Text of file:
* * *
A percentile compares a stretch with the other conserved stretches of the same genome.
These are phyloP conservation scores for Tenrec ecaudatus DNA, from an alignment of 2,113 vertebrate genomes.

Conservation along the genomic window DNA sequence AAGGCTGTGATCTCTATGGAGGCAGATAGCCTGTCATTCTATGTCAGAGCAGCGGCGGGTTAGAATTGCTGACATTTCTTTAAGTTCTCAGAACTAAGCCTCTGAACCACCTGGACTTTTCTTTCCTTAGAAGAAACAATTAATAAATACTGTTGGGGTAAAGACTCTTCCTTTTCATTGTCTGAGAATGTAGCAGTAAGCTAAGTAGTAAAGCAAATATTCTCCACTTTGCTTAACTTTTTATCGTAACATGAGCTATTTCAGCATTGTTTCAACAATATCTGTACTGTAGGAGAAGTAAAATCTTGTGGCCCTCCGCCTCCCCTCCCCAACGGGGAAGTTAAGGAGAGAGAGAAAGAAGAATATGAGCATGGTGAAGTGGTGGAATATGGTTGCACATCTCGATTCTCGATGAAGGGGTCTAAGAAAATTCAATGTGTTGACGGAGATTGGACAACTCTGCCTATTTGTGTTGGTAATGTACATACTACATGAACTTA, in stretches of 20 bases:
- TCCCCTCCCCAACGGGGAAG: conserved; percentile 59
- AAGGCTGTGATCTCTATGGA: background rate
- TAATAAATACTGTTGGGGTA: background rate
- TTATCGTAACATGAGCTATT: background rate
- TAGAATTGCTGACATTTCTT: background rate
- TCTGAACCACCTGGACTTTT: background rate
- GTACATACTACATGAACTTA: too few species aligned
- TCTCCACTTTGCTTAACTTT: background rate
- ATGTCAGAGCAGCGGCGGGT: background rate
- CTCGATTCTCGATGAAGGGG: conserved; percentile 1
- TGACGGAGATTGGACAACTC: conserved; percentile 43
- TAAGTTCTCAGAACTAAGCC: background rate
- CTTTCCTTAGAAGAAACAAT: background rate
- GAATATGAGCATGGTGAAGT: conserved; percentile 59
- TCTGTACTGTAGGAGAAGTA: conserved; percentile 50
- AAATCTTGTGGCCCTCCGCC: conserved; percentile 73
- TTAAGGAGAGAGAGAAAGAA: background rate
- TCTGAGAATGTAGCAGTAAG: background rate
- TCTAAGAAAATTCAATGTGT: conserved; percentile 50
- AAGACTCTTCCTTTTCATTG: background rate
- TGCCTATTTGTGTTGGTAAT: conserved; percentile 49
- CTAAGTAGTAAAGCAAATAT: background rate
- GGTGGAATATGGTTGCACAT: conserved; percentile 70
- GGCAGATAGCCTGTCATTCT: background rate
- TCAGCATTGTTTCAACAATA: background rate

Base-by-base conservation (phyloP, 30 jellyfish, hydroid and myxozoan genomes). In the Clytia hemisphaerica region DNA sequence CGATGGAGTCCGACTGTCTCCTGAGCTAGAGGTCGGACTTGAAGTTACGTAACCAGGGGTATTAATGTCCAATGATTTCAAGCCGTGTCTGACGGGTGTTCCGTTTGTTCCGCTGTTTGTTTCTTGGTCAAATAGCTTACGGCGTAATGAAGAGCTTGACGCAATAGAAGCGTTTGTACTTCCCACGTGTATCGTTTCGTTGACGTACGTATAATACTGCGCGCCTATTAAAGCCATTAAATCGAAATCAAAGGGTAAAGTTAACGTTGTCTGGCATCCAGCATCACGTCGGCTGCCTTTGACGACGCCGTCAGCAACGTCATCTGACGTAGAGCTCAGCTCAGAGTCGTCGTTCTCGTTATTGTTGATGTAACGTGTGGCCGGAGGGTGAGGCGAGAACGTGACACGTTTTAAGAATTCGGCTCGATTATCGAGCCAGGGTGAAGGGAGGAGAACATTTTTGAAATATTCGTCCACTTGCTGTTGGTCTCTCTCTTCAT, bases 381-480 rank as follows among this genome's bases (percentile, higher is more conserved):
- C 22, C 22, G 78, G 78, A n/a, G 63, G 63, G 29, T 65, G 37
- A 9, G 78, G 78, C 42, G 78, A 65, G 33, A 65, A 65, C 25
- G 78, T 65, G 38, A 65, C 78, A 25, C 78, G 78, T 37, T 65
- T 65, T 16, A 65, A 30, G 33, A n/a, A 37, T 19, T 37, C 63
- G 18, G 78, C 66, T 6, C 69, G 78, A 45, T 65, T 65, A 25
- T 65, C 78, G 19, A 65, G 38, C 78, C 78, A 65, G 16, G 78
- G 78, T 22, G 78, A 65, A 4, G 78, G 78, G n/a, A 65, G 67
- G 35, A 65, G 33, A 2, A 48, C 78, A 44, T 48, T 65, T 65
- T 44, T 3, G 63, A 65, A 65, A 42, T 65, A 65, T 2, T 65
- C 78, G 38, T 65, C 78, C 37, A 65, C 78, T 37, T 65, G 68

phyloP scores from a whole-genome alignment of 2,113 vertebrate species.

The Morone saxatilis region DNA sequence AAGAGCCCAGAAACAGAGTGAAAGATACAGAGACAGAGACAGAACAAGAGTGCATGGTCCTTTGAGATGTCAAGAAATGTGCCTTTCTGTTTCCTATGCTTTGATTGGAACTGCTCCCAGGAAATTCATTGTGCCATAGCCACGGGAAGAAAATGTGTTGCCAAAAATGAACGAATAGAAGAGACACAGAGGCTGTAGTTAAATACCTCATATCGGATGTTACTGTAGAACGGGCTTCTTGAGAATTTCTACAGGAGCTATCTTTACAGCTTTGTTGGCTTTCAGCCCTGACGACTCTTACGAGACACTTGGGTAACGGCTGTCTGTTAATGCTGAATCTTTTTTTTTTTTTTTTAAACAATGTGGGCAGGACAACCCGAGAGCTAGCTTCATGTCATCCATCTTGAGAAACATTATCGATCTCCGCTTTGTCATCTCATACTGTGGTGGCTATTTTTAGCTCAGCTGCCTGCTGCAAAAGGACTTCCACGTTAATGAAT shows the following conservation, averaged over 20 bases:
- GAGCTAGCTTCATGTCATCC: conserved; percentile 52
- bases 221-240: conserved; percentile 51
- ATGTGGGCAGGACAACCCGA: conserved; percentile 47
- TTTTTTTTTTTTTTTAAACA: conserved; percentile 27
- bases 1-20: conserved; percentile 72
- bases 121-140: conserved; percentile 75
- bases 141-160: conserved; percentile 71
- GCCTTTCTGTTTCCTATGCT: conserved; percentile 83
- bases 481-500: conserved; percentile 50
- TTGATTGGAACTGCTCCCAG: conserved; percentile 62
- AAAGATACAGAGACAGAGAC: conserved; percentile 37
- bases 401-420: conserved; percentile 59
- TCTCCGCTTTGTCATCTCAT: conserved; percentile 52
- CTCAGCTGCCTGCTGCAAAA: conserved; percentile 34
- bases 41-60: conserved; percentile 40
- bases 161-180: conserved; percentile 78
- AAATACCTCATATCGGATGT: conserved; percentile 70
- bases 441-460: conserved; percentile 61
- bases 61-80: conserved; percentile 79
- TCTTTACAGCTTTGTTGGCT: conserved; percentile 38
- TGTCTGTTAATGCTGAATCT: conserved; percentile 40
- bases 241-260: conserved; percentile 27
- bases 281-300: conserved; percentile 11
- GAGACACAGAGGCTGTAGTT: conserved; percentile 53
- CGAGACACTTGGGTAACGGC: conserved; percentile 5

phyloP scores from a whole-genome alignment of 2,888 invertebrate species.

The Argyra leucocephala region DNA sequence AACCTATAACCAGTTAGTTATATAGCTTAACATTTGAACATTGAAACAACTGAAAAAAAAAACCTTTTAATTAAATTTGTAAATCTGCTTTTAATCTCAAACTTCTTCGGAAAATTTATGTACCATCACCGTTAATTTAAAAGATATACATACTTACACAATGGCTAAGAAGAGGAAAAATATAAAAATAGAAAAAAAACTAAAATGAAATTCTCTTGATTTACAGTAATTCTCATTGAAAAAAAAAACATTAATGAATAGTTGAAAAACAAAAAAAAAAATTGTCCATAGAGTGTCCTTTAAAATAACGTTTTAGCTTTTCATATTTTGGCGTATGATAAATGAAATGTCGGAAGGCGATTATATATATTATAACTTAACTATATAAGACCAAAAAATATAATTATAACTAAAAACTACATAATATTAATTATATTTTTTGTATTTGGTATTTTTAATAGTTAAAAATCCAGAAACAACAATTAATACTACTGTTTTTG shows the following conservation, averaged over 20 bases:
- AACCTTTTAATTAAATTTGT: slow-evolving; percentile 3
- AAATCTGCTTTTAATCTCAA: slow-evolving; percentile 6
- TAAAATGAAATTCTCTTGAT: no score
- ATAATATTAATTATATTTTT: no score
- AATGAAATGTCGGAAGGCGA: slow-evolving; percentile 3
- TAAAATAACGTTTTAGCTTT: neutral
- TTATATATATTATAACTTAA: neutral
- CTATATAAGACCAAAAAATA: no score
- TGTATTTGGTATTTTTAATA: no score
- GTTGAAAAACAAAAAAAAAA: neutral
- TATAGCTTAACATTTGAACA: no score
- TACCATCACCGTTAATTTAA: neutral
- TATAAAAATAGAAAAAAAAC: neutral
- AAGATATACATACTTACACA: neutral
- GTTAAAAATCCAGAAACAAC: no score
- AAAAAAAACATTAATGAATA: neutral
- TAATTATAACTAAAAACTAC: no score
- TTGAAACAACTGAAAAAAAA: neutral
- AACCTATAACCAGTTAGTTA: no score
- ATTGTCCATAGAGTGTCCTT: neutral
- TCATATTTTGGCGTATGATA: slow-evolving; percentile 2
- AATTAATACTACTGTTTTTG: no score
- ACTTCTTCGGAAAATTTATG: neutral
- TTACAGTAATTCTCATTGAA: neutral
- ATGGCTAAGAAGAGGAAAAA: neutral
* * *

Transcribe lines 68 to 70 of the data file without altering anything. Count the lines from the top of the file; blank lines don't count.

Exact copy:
The Argyra leucocephala region DNA sequence AACCTATAACCAGTTAGTTATATAGCTTAACATTTGAACATTGAAACAACTGAAAAAAAAAACCTTTTAATTAAATTTGTAAATCTGCTTTTAATCTCAAACTTCTTCGGAAAATTTATGTACCATCACCGTTAATTTAAAAGATATACATACTTACACAATGGCTAAGAAGAGGAAAAATATAAAAATAGAAAAAAAACTAAAATGAAATTCTCTTGATTTACAGTAATTCTCATTGAAAAAAAAAACATTAATGAATAGTTGAAAAACAAAAAAAAAAATTGTCCATAGAGTGTCCTTTAAAATAACGTTTTAGCTTTTCATATTTTGGCGTATGATAAATGAAATGTCGGAAGGCGATTATATATATTATAACTTAACTATATAAGACCAAAAAATATAATTATAACTAAAAACTACATAATATTAATTATATTTTTTGTATTTGGTATTTTTAATAGTTAAAAATCCAGAAACAACAATTAATACTACTGTTTTTG shows the following conservation, averaged over 20 bases:
- AACCTTTTAATTAAATTTGT: slow-evolving; percentile 3
- AAATCTGCTTTTAATCTCAA: slow-evolving; percentile 6